When collecting the medical history ( anamnesis ), questions are asked about previous illnesses (e.g. coronary heart disease , high blood pressure , alcohol abuse ) and medication that can lead to heart, kidney or liver diseases.

The localization of the water retention provides further clues: If there is a shortage of breath, pulmonary edema may be present if the left ventricle fails. Water retention in the abdomen ( ascites ) indicates liver disease. Leg swelling can be caused by right ventricle failure, chronic kidney failure, venous disease, or lymph drainage disorders.

The timing is also important: women can experience periodic water retention during the menstrual cycle . However, these should not be treated with diuretics , as the treatment is more likely to worsen symptoms.

Physical examination

Massive lower leg edema

In pulmonary edema, humid rattling noises can be heard when listening with the stethoscope (auscultation) . A lung x-ray is required for a reliable diagnosis, as other lung diseases such as For example, pulmonary embolism can cause similar symptoms. Swelling of the body can indicate water retention in the body cavity ( ascites ) in cirrhosis of the liver, nephrotic syndrome or right heart failure. A muffled tapping sound can be heard when tapping ; tapping the abdominal wall may trigger a wave of fluid. The diagnosis can be confirmed by an ultrasound examination. Water retention in the abdominal wall and flanks ( anasarca ) can occur in severe heart failure or advanced kidney failure. Impressive swelling of the legs, as already described by Alexander von Tralleis (525–605) as a symptom of edema, indicate venous drainage disorders, heart failure or kidney disease, a one-sided swelling of the leg suggests a venous disease. In contrast, swelling of the legs that cannot be impressed is found in lymphatic drainage disorders and in myxedema due to an underactive thyroid . Swelling of the eyelids can indicate protein loss from the kidneys.

Laboratory diagnostics

An increase in serum creatinine indicates kidney disease. If the protein excretion in the urine of adults is more than 2.5 g per day, it is most likely a nephrotic syndrome.


Treated depending on the cause. Cardiac , renal and hepatic edema are flushed out with diuretics . Oral administration is usually sufficient; intravenous administration is preferred only in the event of resorption problems or in emergencies ( pulmonary edema ). The weight reduction should not be more than 1–1.5 kg per day. With a higher edema washout, the risk of hypovolemia and thrombosis increases significantly. If there is no elimination due to kidney failure, the fluid balance must be controlled by dialysis . Lymphedema may be a. Treated physiotherapy with lymph drainage or vacuum therapy , edema due to protein deficiency through substitution. Allergic processes are treated symptomatically with antihistamines and cortisone.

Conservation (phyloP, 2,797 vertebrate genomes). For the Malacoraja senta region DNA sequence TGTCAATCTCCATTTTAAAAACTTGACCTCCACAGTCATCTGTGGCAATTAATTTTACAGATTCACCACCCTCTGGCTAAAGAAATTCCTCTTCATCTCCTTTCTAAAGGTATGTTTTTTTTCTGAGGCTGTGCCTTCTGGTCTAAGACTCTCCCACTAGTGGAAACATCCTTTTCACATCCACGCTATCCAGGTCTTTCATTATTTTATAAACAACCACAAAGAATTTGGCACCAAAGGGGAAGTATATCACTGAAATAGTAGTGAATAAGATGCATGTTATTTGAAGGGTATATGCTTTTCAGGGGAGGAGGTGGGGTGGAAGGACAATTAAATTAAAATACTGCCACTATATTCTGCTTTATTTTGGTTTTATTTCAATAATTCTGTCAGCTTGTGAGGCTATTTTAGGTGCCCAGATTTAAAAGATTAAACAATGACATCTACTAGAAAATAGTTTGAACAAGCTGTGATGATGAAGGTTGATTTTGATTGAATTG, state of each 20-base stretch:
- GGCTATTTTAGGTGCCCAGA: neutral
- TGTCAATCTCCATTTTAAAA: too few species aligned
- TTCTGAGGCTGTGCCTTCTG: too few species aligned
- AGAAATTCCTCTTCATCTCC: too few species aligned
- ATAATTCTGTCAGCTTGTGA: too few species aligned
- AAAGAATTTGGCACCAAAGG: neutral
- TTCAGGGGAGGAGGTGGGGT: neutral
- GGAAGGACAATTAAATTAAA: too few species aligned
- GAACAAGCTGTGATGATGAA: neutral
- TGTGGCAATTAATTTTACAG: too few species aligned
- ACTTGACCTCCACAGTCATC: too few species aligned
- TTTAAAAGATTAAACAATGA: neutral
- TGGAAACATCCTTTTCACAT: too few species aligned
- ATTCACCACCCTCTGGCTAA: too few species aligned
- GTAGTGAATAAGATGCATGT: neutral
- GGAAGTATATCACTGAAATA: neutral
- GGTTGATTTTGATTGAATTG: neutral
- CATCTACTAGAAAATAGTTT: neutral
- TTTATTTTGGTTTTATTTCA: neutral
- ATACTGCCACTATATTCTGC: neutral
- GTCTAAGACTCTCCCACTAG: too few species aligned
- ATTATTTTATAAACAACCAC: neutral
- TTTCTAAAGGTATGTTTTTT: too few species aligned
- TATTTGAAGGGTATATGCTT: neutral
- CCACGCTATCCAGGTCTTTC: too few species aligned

Special forms of edema


  • Joachim Frey : Diseases of the kidneys, the water and salt balance, the urinary tract and the male genital organs. In: Ludwig Heilmeyer (ed.): Textbook of internal medicine. Springer-Verlag, Berlin / Göttingen / Heidelberg 1955; 2nd edition ibid. 1961, pp. 893-996, here: pp. 920-922 ( renal edema ).

Web links

Commons : Edema  - collection of images, videos and audio files

Individual evidence

  1. ^ A puzzling patient: water, water everywhere . Der Spiegel , March 2, 2013. See: Benedikt Wiggli, Edelbert Imhof, Christoph A. Meier, Gerd Laifer: Water, water, everywhere. In: The Lancet , March 2013, Vol. 381, No. 9868, p. 776, doi: 10.1016 / S0140-6736 (12) 61894-7 .
  2. Burton D. Rose: Pathophysiology and etiology of edema in adults . In: UpToDate . No. 15.2 , 2007 ( article ).
  3. ^ Robert W. Schrier: Decreased Effective Blood Volume in Edematous Disorders: What Does This Mean? In: J Am Soc Nephrol . No. 18 , 2007, p. 2028-2031 , PMID 17568020 .
  4. Horst Kremling : On the development of clinical diagnostics. In: Würzburg medical history reports. Volume 23, 2004, pp. 233-261, here: pp. 251 f. (Edema) .
  5. Burton D. Rose: Approach to the adult with edema . In: UpToDate . No. 15.2 , 2007 ( article ).
  6. Martin Wehling: Clinical Pharmacology . Thieme, 2011, ISBN 3-13-126822-0 .